Dr. Megan Bruck Syal joins Tim to talk about something that until now was just the stuff of science fiction and Hollywood movies…defending Earth against deadly collisions with asteroids and comets. Megan is a planetary defense investigator at the Lawrence Livermore National Laboratory. She and a large team of scientific experts are actively working to establish ways to prevent an asteroid from making impact with earth and threatening life as we know it.
If you have Netflix, there’s a chance you’ve seen the movie that stars Leonardo DiCaprio, Jennifer Lawrence and a cast of other well-known celebrities called “Don’t Look Up.” The picture takes a satirical look at pop culture and our culture in general, but at the core of its plot is the idea that a comet is about to make impact with earth and destroy life as we know it.
We’re not going to get into any great detail about the movie in this episode since the movie is really not centered on what we really want to talk about today. And that is whether human beings can actually take steps to break up or divert a comet, an asteroid or a meteor from earth.
So, let’s look at what actually has happened in our planet’s history.
One of the last times that we know of where a serious asteroid collided with earth was a little over 100 years ago. That was when in 1908, a small asteroid exploded over Siberia, north of Russia. The asteroid was only about 60 meters in diameter, which is the width of a football field.
That explosion was enough to wipe out 800 square miles of forest, which is as big as the entire Washington, D.C. area. That’s like a small nuclear blast. And that’s a small asteroid!
If you want to know what a big asteroid can do, consider this.
There was a time that an asteroid that was 7.7 miles in diameter hit the earth. That was 66 million years ago. The speed, power and sheer force of the blast was so strong, it created a scar that was 124 miles wide on the surface of the earth. It was traveling at 27,000 miles per hour and stuck our planet 60 degrees above the horizon.
This angle was deadly and caused unbelievable devastation. It vaporized rock formations. It sent 325 gigatons of sulfur into the atmosphere, along with 435 gigatons of carbon dioxide.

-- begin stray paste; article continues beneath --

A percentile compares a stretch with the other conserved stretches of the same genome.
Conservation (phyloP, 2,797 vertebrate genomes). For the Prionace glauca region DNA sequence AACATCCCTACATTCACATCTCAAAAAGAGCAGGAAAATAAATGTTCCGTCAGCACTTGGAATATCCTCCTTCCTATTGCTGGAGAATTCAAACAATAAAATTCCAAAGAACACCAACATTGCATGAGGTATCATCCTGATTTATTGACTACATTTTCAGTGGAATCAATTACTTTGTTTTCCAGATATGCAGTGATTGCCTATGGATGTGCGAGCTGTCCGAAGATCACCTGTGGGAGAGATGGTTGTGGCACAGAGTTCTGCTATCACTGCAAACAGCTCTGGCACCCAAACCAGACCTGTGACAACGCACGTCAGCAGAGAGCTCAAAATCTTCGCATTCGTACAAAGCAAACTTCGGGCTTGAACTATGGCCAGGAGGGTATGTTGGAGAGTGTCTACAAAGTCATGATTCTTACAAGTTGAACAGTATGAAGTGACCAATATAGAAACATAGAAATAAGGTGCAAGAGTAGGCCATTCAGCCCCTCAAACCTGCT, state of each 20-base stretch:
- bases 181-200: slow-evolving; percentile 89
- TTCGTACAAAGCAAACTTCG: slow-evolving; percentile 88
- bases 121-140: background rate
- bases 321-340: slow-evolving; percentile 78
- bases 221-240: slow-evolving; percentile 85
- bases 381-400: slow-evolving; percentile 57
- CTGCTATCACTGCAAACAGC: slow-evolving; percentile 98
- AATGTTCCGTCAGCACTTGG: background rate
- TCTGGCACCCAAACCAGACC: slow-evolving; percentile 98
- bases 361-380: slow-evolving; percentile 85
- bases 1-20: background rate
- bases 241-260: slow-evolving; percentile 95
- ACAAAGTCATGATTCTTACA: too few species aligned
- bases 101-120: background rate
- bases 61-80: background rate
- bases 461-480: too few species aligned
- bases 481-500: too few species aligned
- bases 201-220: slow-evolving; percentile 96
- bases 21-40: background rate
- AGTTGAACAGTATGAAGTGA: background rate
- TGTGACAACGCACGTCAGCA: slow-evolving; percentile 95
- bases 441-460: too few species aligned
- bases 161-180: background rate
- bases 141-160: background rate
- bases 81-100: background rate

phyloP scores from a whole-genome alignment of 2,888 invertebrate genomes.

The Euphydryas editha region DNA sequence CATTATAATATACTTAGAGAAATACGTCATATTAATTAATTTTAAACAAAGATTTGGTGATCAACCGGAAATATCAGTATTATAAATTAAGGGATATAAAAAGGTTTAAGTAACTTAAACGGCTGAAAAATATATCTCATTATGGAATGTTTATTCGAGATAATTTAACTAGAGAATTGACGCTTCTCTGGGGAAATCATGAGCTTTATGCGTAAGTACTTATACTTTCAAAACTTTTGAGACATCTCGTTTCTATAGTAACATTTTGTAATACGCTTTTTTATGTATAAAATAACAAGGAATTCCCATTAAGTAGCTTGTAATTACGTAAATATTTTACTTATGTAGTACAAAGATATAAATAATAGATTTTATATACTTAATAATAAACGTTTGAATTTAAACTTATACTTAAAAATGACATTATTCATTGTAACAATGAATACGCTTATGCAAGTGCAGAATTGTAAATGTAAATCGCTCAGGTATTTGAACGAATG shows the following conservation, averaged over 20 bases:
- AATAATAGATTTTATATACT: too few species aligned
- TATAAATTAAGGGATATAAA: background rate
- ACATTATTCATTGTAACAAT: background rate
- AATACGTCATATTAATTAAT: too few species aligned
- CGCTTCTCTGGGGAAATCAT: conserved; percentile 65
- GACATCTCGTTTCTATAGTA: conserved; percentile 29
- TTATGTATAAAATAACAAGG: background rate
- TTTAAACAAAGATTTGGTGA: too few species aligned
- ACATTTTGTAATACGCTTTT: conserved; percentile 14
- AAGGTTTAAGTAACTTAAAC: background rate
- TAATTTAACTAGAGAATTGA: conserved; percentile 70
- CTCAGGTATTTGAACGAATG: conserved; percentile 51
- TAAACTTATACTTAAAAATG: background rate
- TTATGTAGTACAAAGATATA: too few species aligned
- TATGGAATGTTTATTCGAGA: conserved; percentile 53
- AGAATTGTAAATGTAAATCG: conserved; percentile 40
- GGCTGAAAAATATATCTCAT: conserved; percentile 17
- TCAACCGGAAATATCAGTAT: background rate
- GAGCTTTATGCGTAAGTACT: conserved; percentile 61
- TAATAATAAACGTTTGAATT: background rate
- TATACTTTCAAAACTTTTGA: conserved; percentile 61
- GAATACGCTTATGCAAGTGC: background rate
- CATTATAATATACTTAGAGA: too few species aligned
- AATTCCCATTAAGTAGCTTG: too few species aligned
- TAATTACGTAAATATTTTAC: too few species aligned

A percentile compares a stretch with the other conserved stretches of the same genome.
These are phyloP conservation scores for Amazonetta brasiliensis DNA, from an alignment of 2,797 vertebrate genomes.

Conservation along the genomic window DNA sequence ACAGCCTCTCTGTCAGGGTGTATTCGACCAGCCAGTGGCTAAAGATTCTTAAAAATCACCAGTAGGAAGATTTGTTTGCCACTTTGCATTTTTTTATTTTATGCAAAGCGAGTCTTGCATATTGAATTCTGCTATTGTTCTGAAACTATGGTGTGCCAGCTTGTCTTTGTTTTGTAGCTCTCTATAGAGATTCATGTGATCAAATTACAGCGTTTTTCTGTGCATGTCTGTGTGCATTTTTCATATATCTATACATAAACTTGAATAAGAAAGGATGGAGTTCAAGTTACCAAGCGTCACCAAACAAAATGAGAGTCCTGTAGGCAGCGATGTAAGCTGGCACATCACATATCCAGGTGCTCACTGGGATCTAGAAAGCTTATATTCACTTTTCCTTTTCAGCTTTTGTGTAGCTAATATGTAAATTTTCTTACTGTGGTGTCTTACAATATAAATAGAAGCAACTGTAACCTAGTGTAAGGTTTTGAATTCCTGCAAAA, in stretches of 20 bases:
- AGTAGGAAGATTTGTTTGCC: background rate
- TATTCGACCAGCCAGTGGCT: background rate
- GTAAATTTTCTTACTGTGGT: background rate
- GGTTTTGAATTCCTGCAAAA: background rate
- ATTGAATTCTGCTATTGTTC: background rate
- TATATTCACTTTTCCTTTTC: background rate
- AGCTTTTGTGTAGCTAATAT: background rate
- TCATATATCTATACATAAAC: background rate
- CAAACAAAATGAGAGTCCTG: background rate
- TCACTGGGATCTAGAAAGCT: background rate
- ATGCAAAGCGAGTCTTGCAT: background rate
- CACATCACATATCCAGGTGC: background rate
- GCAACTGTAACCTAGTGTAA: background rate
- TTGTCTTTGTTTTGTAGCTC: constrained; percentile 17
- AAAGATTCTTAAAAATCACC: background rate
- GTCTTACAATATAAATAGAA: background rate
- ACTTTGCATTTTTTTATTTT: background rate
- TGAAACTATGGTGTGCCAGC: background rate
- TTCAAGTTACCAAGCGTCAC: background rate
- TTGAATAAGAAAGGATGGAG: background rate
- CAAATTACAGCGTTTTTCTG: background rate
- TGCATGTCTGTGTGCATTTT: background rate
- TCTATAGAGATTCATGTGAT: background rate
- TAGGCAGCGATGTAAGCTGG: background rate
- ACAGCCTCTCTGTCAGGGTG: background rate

The average temperature in the tropics dropped from 81 degrees Fahrenheit to 41 degrees. The sun was blocked by the clouds and gases. Solar heat and light were diminished. Photosynthesis faded. Plant life died. The food chain on both land and in the planet’s waters died. The dinosaurs and many other species of animals quickly went extinct.
Roughly 75 percent of all known species went extinct.
One rock hitting the earth in just the right place at the right speed changed the world, and scientists say it’s just a matter of time before something like that can happen again.
But the difference is, this time, there’s a chance we will have two advantages. First, there’s a good chance we’ll know about it beforehand. And second, we might just be able to do something about it.
Dr. Megan Bruck Syal is one of the people working on this problem. She’s an investigator in planetary defense. More to the point, she’s with NASA’s Planetary Defense Coordination Office, and she’s co-investigator on a mission that just launched in November 2021 called DART. That stands for Double Asteroid Redirection Test.
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- Making an Impact on Asteroid Deflection, Lawrence Livermore National Laboratory
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- How a Nuclear Bomb Could Save the Earth from a Stealthy Asteroid, New York Times
About this Episode’s Guest Dr. Megan Bruck Syal
Megan Bruck Syal is a physicist at Lawrence Livermore National Laboratory. Her undergraduate education was at Williams College (Williamstown, MA), where she majored in Astrophysics and Mathematics and Statistics. She attended Brown University (Providence, RI) for graduate school, earning a PhD and ScM in Planetary Geosciences and a ScM in Engineering. Her research includes kinetic and nuclear deflection of asteroids, shock physics experiments, and multi-physics simulations. She leads the Planetary Defense project at Lawrence Livermore National Laboratory.